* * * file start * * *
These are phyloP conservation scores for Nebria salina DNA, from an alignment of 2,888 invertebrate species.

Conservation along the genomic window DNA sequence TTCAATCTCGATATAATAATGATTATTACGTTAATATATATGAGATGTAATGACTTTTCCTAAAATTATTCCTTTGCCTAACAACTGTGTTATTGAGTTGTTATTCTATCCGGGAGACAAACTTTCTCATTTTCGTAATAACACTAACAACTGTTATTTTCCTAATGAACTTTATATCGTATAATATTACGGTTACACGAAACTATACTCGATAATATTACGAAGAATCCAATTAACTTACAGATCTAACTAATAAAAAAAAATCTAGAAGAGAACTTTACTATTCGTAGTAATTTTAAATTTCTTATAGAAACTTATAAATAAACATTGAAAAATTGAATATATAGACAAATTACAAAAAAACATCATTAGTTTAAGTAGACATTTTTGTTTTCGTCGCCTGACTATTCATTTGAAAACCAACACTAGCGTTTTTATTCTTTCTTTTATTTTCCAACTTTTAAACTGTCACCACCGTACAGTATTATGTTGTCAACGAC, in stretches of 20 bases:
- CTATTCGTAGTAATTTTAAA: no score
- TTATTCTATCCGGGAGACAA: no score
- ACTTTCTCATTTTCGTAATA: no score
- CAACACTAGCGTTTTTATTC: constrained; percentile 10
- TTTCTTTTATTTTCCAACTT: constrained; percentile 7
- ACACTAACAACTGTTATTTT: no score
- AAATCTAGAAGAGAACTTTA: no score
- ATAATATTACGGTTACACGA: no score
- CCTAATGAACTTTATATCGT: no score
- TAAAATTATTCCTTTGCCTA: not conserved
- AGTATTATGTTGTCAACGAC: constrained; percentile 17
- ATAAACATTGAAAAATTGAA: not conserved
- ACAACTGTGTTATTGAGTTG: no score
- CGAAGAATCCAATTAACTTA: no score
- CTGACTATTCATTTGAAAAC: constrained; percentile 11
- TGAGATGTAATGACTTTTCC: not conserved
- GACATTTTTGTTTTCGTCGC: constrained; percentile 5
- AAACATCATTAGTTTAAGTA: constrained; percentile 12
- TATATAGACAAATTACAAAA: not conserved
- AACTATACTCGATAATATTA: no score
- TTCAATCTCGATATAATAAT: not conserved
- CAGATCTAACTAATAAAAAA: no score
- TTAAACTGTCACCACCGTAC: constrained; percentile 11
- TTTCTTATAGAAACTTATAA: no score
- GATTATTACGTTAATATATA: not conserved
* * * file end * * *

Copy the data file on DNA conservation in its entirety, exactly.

These are phyloP conservation scores for Nebria salina DNA, from an alignment of 2,888 invertebrate species.

Conservation along the genomic window DNA sequence TTCAATCTCGATATAATAATGATTATTACGTTAATATATATGAGATGTAATGACTTTTCCTAAAATTATTCCTTTGCCTAACAACTGTGTTATTGAGTTGTTATTCTATCCGGGAGACAAACTTTCTCATTTTCGTAATAACACTAACAACTGTTATTTTCCTAATGAACTTTATATCGTATAATATTACGGTTACACGAAACTATACTCGATAATATTACGAAGAATCCAATTAACTTACAGATCTAACTAATAAAAAAAAATCTAGAAGAGAACTTTACTATTCGTAGTAATTTTAAATTTCTTATAGAAACTTATAAATAAACATTGAAAAATTGAATATATAGACAAATTACAAAAAAACATCATTAGTTTAAGTAGACATTTTTGTTTTCGTCGCCTGACTATTCATTTGAAAACCAACACTAGCGTTTTTATTCTTTCTTTTATTTTCCAACTTTTAAACTGTCACCACCGTACAGTATTATGTTGTCAACGAC, in stretches of 20 bases:
- CTATTCGTAGTAATTTTAAA: no score
- TTATTCTATCCGGGAGACAA: no score
- ACTTTCTCATTTTCGTAATA: no score
- CAACACTAGCGTTTTTATTC: constrained; percentile 10
- TTTCTTTTATTTTCCAACTT: constrained; percentile 7
- ACACTAACAACTGTTATTTT: no score
- AAATCTAGAAGAGAACTTTA: no score
- ATAATATTACGGTTACACGA: no score
- CCTAATGAACTTTATATCGT: no score
- TAAAATTATTCCTTTGCCTA: not conserved
- AGTATTATGTTGTCAACGAC: constrained; percentile 17
- ATAAACATTGAAAAATTGAA: not conserved
- ACAACTGTGTTATTGAGTTG: no score
- CGAAGAATCCAATTAACTTA: no score
- CTGACTATTCATTTGAAAAC: constrained; percentile 11
- TGAGATGTAATGACTTTTCC: not conserved
- GACATTTTTGTTTTCGTCGC: constrained; percentile 5
- AAACATCATTAGTTTAAGTA: constrained; percentile 12
- TATATAGACAAATTACAAAA: not conserved
- AACTATACTCGATAATATTA: no score
- TTCAATCTCGATATAATAAT: not conserved
- CAGATCTAACTAATAAAAAA: no score
- TTAAACTGTCACCACCGTAC: constrained; percentile 11
- TTTCTTATAGAAACTTATAA: no score
- GATTATTACGTTAATATATA: not conserved